Author Topic: another BJT mute circuit  (Read 320 times)

bartimaeus

another BJT mute circuit
« on: January 21, 2021, 08:41:01 PM »
i'm trying to adapt one of rod elliott's mute circuits for guitar. the circuits there are all listed for +12V-15V, so i'd really appreciate if someone could tell me whether this'll work for +9V. i'm partly confused by the fact that he uses a reversed BJT in one example (https://sound-au.com/articles/muting.html) but not the other (https://sound-au.com/project147.htm).

i'm hoping this won't add noticeable distortion to a guitar signal at this voltage level. i know (from reading this old thread) that a jfet shunt would introduce less distortion when fully on/off, but i don't want to add a max1044 or similar just to get a negative control signal for the jfet.

i'm also curious if anyone has tips for selecting the cap values to get ~20ms smoothing (assuming i even put the caps in the right spot).

.

Rob Strand

Re: another BJT mute circuit
« Reply #1 on: January 21, 2021, 09:51:40 PM »
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i'm also curious if anyone has tips for selecting the cap values to get ~20ms smoothing (assuming i even put the caps in the right spot).
At Q3 and Q4 there's nothing to really *fully* discharge the caps.  You could add a pull-down resistor but that might give rise to distortion.  Perhaps a better place for the cap is across BE of Q2 since it has R5 to discharge the cap.   It also means you only need one cap.   
   
The load on Q2 is only the two 4.7k's so you could increase the values of R3, R4, R5, R6 to say 47k.     The higher resistance will let you use a smaller cap.     Very roughly you want 20ms = (47k/2) * C, which is about 850nF, still not small.

If you want to speed-up the mute-on time you would need to used a series diode + resistor across R6.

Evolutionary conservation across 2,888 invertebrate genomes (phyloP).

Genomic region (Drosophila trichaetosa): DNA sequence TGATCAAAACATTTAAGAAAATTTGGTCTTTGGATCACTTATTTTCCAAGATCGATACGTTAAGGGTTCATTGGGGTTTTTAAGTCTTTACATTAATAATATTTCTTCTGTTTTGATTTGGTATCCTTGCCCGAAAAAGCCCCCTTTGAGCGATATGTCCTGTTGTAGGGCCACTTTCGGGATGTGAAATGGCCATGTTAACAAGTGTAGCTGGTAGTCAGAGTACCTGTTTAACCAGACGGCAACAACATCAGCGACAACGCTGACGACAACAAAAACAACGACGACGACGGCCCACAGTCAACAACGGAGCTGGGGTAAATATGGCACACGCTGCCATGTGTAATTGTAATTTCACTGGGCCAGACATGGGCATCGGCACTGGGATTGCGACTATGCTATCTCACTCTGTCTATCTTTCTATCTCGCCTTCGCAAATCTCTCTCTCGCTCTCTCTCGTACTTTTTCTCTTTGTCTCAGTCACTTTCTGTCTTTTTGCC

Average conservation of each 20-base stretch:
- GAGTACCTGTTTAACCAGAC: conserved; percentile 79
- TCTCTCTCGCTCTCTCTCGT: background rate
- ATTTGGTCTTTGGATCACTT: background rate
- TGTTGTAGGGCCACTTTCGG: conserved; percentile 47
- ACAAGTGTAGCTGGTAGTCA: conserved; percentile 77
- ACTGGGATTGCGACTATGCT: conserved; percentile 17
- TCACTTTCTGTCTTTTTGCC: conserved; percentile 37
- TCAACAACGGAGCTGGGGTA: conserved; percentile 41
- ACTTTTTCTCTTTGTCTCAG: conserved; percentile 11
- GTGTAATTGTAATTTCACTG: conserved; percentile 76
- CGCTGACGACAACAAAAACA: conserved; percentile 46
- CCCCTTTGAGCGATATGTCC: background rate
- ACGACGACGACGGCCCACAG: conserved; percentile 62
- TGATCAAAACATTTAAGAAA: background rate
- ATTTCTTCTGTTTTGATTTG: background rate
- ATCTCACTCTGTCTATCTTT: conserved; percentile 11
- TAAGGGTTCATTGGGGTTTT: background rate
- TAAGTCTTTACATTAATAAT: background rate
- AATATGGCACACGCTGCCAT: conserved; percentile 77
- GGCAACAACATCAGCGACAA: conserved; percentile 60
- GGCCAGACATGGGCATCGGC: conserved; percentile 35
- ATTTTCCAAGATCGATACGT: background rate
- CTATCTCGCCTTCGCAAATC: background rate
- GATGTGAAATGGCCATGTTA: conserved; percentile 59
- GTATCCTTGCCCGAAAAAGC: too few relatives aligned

A spice sim would confirm all is good and the time constants are OK.
The internet:  answers without the need for understanding.

bartimaeus

Re: another BJT mute circuit
« Reply #2 on: January 21, 2021, 11:47:41 PM »
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i'm also curious if anyone has tips for selecting the cap values to get ~20ms smoothing (assuming i even put the caps in the right spot).
At Q3 and Q4 there's nothing to really *fully* discharge the caps.  You could add a pull-down resistor but that might give rise to distortion.  Perhaps a better place for the cap is across BE of Q2 since it has R5 to discharge the cap.   It also means you only need one cap.   
   
The load on Q2 is only the two 4.7k's so you could increase the values of R3, R4, R5, R6 to say 47k.     The higher resistance will let you use a smaller cap.     Very roughly you want 20ms = (47k/2) * C, which is about 850nF, still not small.

If you want to speed-up the mute-on time you would need to used a series diode + resistor across R6.

A spice sim would confirm all is good and the time constants are OK.


thank you very much for your advice!! you made me finally learn how to use ltspice haha!

here's the circuit and simulation. the red line is at the base of Q2. i guess the voltage divider of R5 and R6 didn't work the way i guessed.

looks like it smooths the mute-off more than the mute-on. maybe that's what the series diode would solve? though as long as it's clickless, i don't really mind the asymmetry to be honest.


Rob Strand

Re: another BJT mute circuit
« Reply #3 on: January 22, 2021, 02:26:29 AM »
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thank you very much for your advice!! you made me finally learn how to use ltspice haha!
You did well.   It's a good tool to have up your sleeve.


Quote
here's the circuit and simulation. the red line is at the base of Q2. i guess the voltage divider of R5 and R6 didn't work the way i guessed.

looks like it smooths the mute-off more than the mute-on. maybe that's what the series diode would solve? though as long as it's clickless, i don't really mind the asymmetry to be honest.
Because the Q1 transistor goes open it removes R6.

These circuits are a little delicate to get working.  A bit harder than having the caps on the mute transistors.
The diode+resistor thing won't work.   You need to increase R6 to say 100k, that slows down the turn on.
The thing you have to watch out for is to make sure Q2 has enough base current (I think it does).   However you don't want too much base overdrive. If you try to go for too much base overdrive you can get unnecessary delays in the switching.
It's a fine balance.
     
« Last Edit: January 22, 2021, 08:34:21 PM by Rob Strand »
The internet:  answers without the need for understanding.

bartimaeus

Re: another BJT mute circuit
« Reply #4 on: January 24, 2021, 05:43:38 PM »
thank you again for your help! adjusting R6 to 330k gave me a very good balance in simulation. haven't had a chance to see if it'll work in the real world, but i'm sure i'll be able to figure it out now :)